1.  Is this a good fit for our family?  Is there enough room?  Two bedrooms or three?  Is there a bath tub or just a shower?  Will Hillary feel safe when I’m gone for a few days?  How about sidewalks, a place for Wesley to dig, or room to run around inside during the long winters characteristic of Worcester?  Aesthetics matter and we love the neat old homes with character that are scattered throughout the city.  Are there bonus features like room for a home office, storage for bicycles and skis, or a fire place?  All of these have varying degrees of significance.

2.  Access:  Is it easy to get there within Worcester and for people coming from outside the city?  How would people from different socio-economic or ethnic backgrounds feel coming to this home?  As we talked about one of the apartments we were looking at with our agent, she told us how the landlord implied that she only wanted to rent to white people.  This would not be a good place for us.  What about the college students in Worcester?  Would this land in their range of commute or cross paths they normally tread?  Is there parking for those who come?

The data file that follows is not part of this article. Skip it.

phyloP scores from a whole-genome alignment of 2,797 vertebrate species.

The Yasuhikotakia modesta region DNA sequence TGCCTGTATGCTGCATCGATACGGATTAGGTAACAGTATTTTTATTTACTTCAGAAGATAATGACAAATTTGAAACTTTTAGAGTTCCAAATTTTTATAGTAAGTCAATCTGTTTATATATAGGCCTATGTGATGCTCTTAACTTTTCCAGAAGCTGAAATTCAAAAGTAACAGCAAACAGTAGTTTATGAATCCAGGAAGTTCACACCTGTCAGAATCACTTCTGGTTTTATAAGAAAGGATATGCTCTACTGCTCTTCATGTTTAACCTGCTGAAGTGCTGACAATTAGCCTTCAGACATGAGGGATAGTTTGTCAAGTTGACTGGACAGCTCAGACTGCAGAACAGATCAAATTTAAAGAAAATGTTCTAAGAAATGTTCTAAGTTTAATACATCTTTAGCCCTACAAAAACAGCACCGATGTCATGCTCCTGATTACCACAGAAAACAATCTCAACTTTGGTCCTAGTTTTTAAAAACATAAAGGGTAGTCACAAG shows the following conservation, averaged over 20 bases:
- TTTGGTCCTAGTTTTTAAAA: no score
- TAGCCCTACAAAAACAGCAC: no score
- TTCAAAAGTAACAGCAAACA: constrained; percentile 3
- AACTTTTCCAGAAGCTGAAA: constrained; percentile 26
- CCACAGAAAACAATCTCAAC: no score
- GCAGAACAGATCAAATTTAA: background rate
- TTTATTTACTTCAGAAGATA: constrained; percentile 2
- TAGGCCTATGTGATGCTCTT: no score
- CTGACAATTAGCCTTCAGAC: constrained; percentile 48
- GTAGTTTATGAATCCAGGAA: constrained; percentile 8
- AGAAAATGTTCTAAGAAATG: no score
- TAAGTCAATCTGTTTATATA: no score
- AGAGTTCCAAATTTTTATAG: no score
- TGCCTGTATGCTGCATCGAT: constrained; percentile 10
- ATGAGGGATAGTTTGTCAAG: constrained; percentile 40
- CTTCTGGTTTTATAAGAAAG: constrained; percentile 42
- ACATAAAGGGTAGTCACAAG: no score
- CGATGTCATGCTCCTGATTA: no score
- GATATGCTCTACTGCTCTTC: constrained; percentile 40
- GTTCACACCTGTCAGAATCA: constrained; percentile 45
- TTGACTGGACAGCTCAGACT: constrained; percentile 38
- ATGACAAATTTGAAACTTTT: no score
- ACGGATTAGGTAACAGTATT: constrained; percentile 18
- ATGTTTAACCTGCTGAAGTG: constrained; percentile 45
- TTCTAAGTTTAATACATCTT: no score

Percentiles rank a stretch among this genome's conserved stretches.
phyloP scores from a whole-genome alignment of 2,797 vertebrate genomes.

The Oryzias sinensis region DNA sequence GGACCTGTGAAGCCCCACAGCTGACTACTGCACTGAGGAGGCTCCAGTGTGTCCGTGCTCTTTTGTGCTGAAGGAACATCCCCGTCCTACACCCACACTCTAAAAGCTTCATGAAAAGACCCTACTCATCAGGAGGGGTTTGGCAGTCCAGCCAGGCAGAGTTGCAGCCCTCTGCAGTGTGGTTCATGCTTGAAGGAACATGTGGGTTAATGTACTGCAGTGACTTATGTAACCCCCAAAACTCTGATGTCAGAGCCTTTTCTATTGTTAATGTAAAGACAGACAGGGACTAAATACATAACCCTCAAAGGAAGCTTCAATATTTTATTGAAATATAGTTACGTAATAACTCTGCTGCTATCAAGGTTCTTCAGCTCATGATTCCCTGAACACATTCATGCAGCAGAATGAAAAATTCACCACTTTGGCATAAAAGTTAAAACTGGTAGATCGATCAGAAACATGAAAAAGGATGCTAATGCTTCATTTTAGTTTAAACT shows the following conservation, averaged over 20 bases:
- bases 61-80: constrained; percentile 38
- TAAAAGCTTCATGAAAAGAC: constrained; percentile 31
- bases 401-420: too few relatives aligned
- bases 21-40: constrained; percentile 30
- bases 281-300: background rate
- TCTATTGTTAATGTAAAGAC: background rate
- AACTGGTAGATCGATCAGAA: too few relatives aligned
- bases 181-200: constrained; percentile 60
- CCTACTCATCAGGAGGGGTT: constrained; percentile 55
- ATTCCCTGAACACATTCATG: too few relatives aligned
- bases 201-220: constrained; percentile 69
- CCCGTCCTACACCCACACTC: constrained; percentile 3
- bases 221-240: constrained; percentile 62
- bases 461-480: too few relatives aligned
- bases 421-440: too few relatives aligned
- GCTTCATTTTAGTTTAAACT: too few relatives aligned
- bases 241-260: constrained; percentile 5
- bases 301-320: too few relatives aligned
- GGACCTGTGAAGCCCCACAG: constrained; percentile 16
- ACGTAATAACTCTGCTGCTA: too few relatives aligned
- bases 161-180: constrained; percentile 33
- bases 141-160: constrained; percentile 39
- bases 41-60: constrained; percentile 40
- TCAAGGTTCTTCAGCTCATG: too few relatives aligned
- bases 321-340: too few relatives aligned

3.  Hosting: How would it work if we tried to fit thirty people in the living room?  Could we make it happen if everyone was willing to squish a little bit?  What if God brings us a bunch of people with children?  Is there play room potential for any of the bedrooms or is there a basement that isn’t too scary?

When we moved to CT we may have pushed too hard to end up in a home despite trying to think strategically like I’ve outlined above.   Regardless of our motives, one of the great blessings in that home were our neighbors.  One guy who lived next door eventually told me that he had been praying a Christian with whom he could identify would move in next door.  When I heard that I was blown away.  We’re praying for the same thing this time.